Photographs by Matthew Sandager
Bond Street, which spans two blocks, from Broadway to the Bowery, in downtown Manhattan, was just another unremarkable strip north of bustling, tourist-dominated SoHo. But over the past two years, the tranquil cobblestone thoroughfare has emerged as a home for art galleries, rare-book stores, chic boîtes (like the Catalan restaurant Mercat), modernist residences (like Ian Schrager's Herzog & de Meuron-designed condo building), and upscale boutiques. Rumor has it that Dries Van Noten is scouting the street as a location for his first U.S. store, so you'd better get there soon, before the crowds do. Katie Hintz
1. Billy Reid
The Alabama-based designer Billy Reid is bringing a little bit of the South to his first New York outpost. His Bond Street store is made entirely from reclaimed materials (like pine floorboards from Louisiana) and filled with curiosities—like display cabinets from a Montgomery, Alabama, apothecary and gold-framed family photos from the turn of the last century. The interior design is in keeping with Reid's proper-yet-rustic collection of gingham dress shirts, made-in-Kentucky selvedge denim, handmade leather boots, and double-breasted chalk-striped suits that are custom crafted in the basement workshop.
54 Bond Street, 212-598-9355
You no longer need to go to Brooklyn to shop Oak's well-edited mix of clothes and accessories. Owners Jeff Madalena and Louis Terline's first Manhattan location duplicates their outer-borough formula by mixing established names with budding designers. The men's racks bear blazers by Raf by Raf Simons, jeans by Acne, and chunky sweaters by 3.1 Phillip Lim. In the back, you'll find Comme des Garçons fragrances and Alleged candles that smell like leather.
28 Bond Street, 212-677-1293
Enter Rogan Gregory's second New York store—inside the landmark Bouwerie Lane Theatre—and you'll probably feel like it's nighttime all the time, thanks to the black walls and dim lighting. The décor, while dark, is the perfect canvas for Gregory's urbane collection of raw denim and gray cardigans, and his new line of eco-friendly clothing. By night the space holds movie screenings, hard-core-punk shows, and art exhibits (Michael Stipe has shown his work here).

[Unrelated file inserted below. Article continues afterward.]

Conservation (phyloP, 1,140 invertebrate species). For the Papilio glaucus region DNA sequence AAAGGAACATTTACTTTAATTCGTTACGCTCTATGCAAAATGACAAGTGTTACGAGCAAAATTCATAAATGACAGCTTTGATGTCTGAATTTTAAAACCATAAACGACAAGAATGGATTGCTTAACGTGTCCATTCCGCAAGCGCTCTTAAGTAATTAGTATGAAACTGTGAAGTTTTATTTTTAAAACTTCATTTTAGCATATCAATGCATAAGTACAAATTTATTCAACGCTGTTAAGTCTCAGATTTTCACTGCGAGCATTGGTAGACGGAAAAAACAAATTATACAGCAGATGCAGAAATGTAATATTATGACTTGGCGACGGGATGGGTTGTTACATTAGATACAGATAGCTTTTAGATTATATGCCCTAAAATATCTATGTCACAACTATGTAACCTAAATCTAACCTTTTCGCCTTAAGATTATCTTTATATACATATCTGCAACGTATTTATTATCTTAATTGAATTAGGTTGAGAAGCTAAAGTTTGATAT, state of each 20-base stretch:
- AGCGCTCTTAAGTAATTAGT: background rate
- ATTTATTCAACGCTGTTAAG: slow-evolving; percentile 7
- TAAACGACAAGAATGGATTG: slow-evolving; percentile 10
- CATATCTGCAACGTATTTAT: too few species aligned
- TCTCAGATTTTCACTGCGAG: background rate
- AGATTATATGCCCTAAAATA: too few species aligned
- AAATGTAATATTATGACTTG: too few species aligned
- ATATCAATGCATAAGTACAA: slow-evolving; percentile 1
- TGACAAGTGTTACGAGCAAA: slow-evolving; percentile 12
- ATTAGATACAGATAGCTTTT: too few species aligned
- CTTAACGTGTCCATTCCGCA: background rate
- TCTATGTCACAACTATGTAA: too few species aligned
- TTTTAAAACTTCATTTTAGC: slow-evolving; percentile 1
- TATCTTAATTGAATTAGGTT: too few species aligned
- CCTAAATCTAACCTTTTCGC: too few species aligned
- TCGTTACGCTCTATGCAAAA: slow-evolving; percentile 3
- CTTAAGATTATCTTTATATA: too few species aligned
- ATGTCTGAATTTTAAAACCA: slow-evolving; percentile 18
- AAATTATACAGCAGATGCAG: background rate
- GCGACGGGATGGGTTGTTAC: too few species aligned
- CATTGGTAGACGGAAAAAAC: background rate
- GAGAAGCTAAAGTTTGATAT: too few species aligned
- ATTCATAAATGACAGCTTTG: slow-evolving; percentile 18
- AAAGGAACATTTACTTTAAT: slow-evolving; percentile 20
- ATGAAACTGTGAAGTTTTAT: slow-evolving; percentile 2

330 Bowery, 646-827-7567
After watching the prices of rare photography books triple over the past decade, David Strettell—the former cultural director of the international photo agency Magnum Photos—opened what he says is the city's only independent shop devoted entirely to volumes of photographs. Signed, limited-edition, new, and out-of-print titles from the 1960s to the present line the walls of the basement-level store, which regularly hosts photographers as well.
33 Bond Street, 212-387-8520
5. Bond No. 9
Laurice Rahme, a 35-year beauty-industry veteran, opened Bond No. 9 five years ago, hoping to make the New York street as famous as the London one of the same name. The shop, identifiable by a Pop Art-style black cab parked out front, whips up fragrances inspired by the city. Guys can custom-blend scents like Wall Street and Saks Fifth Avenue with any of the brand's 32 other tonics. Prices start at $55 and can go up to $20,000 for a bespoke scent.
9 Bond Street, 212-228-1732